One the exciting implications, especially for smaller brands and manufacturers, is the opportunity to fit video in the budget even is traditional TV buys are out. This may mean creating a series of smaller or modular set of creative assets that can be used across the CTV journey to build a deeper connection with the viewer, something Kurstin Mendez-Rodrigues refers to as “the heartbeat of connected TV.”
Erica Hawthorne (Bayer) summarized her thoughts on this role of creative and connection with “I’m all about that connected journey, I’m all about it’s the right message at the right time to the right person’. If I run video for awareness I might get 10 impressions, 90% brand recall. If I run display – 10 impressions, 10% brand recall. Who’s getting to the finish line first? There’s so much nuance in the creative and I think we have to think about all of that and not just slot creative in because it fits places, but be intentional about developing it for the placement, for the particular audience, for the particular time of day even sometimes, right? Everything matters. Nothing is off the table.”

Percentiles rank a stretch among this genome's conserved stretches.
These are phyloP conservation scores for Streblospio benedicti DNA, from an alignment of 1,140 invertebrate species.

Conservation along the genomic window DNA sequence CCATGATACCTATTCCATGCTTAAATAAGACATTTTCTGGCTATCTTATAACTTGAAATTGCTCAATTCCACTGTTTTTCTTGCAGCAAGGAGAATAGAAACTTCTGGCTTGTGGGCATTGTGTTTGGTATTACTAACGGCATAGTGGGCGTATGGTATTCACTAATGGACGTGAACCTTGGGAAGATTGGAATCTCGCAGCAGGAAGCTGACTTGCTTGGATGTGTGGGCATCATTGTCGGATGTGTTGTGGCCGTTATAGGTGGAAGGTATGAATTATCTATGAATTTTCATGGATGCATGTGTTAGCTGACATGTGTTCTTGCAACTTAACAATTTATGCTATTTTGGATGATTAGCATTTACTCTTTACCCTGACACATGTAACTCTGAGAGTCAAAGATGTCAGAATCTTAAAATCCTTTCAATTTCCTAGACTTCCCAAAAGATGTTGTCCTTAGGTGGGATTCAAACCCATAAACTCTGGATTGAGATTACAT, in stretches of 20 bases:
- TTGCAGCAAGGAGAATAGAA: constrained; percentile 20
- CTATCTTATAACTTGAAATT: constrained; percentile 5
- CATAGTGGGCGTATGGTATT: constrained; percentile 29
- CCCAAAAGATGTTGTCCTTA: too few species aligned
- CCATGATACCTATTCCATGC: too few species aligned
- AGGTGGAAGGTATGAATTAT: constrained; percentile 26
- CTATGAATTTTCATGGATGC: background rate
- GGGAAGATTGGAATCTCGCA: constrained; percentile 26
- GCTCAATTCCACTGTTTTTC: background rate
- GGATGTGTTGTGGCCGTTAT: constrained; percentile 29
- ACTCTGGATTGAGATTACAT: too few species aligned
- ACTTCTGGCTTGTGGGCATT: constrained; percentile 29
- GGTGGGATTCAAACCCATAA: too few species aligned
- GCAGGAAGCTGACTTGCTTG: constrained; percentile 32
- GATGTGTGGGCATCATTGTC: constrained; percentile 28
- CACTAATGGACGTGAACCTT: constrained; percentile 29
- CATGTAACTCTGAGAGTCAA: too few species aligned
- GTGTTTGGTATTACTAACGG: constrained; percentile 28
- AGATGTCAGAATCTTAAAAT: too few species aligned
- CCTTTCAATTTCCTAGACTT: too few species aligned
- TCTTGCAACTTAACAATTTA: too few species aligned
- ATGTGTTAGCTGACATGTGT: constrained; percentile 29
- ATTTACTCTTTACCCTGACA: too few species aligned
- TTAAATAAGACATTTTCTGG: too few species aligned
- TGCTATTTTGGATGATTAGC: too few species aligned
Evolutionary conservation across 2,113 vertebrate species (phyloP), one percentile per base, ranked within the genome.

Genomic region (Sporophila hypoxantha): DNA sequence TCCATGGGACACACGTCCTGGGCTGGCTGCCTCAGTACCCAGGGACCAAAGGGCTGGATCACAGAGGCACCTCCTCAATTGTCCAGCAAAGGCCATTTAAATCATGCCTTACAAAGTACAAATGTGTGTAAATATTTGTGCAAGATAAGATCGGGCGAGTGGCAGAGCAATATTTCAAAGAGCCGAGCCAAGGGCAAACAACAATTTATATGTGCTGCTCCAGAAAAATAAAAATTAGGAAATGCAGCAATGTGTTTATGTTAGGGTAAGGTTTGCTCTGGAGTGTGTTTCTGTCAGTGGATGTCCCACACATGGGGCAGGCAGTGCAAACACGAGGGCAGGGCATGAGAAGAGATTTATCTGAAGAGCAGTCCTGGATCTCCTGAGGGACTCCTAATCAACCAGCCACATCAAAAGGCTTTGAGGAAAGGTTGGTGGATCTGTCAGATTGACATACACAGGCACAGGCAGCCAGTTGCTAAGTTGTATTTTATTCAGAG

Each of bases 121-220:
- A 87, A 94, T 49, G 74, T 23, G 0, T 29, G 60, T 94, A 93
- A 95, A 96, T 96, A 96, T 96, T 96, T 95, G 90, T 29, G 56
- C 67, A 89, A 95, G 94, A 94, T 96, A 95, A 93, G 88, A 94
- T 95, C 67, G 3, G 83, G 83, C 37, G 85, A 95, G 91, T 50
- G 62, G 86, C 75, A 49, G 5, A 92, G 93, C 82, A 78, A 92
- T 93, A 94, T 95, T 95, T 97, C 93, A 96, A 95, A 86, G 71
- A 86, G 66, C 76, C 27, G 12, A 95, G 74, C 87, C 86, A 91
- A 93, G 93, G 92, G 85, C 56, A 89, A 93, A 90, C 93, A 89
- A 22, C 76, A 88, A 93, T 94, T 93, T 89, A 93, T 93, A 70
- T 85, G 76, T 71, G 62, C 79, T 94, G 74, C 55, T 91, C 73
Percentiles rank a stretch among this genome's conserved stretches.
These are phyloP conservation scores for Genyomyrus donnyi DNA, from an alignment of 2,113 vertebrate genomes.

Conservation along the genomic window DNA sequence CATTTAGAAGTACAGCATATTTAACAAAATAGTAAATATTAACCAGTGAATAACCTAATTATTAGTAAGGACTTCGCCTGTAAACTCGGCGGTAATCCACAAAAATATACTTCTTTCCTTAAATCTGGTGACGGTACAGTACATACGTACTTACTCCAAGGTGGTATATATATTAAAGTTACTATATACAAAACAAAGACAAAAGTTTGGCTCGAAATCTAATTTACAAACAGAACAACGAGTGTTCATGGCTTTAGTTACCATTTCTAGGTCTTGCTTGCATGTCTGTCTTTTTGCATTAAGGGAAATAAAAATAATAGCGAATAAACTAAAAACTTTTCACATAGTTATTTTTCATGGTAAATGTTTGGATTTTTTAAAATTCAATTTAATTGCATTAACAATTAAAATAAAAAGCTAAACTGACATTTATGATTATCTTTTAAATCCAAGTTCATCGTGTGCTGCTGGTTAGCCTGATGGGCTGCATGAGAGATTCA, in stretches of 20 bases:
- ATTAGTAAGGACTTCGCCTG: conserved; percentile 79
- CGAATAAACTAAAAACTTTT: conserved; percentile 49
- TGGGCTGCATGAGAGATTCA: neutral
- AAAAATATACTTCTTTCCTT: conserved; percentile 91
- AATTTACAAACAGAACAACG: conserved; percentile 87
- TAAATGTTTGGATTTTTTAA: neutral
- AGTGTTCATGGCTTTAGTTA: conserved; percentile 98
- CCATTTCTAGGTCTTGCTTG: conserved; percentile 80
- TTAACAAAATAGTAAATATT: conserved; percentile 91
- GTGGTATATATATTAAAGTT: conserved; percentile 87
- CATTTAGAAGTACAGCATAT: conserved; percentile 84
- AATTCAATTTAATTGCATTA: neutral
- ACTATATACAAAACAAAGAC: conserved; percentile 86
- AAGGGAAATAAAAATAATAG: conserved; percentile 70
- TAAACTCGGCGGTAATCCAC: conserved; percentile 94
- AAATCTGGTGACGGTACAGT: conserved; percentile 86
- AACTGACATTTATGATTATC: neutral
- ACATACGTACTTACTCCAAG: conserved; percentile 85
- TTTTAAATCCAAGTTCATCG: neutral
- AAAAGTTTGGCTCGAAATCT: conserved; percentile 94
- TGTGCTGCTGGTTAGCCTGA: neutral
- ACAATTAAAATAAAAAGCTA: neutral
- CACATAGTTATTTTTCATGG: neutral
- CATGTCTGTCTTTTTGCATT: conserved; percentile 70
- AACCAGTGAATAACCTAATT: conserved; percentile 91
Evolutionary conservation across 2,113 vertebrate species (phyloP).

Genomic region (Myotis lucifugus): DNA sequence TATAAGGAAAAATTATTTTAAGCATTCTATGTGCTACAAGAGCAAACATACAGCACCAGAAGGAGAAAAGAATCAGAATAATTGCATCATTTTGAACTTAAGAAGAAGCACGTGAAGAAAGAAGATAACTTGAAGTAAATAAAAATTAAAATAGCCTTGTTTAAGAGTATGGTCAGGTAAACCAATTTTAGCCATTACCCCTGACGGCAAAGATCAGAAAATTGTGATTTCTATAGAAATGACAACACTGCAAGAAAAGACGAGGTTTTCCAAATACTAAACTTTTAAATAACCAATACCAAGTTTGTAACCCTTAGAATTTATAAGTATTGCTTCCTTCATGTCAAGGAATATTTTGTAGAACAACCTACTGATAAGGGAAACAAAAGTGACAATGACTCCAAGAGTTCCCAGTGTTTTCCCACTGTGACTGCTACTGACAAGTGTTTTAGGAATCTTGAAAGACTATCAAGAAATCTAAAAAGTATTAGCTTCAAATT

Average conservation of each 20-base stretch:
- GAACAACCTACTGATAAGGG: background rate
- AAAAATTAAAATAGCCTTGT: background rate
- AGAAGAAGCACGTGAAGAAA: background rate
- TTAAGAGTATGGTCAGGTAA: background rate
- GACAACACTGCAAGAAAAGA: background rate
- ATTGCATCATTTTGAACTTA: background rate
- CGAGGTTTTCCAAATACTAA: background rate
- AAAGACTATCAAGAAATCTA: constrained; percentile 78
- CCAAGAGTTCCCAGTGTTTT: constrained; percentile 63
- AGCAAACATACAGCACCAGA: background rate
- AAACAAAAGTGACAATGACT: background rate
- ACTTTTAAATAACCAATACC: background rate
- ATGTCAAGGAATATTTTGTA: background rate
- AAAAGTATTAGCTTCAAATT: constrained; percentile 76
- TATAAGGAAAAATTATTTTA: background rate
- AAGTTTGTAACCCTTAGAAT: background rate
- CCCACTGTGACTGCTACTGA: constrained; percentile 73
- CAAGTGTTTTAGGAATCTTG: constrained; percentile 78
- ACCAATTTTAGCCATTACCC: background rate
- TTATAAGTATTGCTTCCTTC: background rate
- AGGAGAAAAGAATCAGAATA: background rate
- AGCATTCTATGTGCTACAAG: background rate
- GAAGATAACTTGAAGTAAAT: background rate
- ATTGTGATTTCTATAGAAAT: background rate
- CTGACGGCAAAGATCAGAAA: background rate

Measuring to See If It Works
The panel started discussing the measurement of Connected TV by dispelling the myth that CTV is hard to measure. Apparently this is a common misconception. A recent ANA survey recently cited inconsistent measurement as the biggest problem facing CTV according to almost 60% of respondents. Yet Hart Mechlin (Veeva Crossix) stresses they are seeing the exact opposite. Because the focus is on linking media exposure to authentic healthcare data to assess audience quality and post exposure health behaviors, Veeva cites CTV is among the most measurable channels in terms of being able to obtain record level data that can be matched to another data set. This is partly because so much of CTV happens in natively authenticated environments (Hulu, Roku etc) with strong first party data.
Erica Hawthorne (Bayer) agreed that Connected TV efforts are highly measurable when you ask the data the right questions at the right stages in the funnel. Kurstin Mendez-Rodriguez summarized “You test and learn and you adapt and you optimize. So again, work with your vendors, work with your partners, work with your platforms because we’re all here, we’re all learning and CTV can really win for all of us.”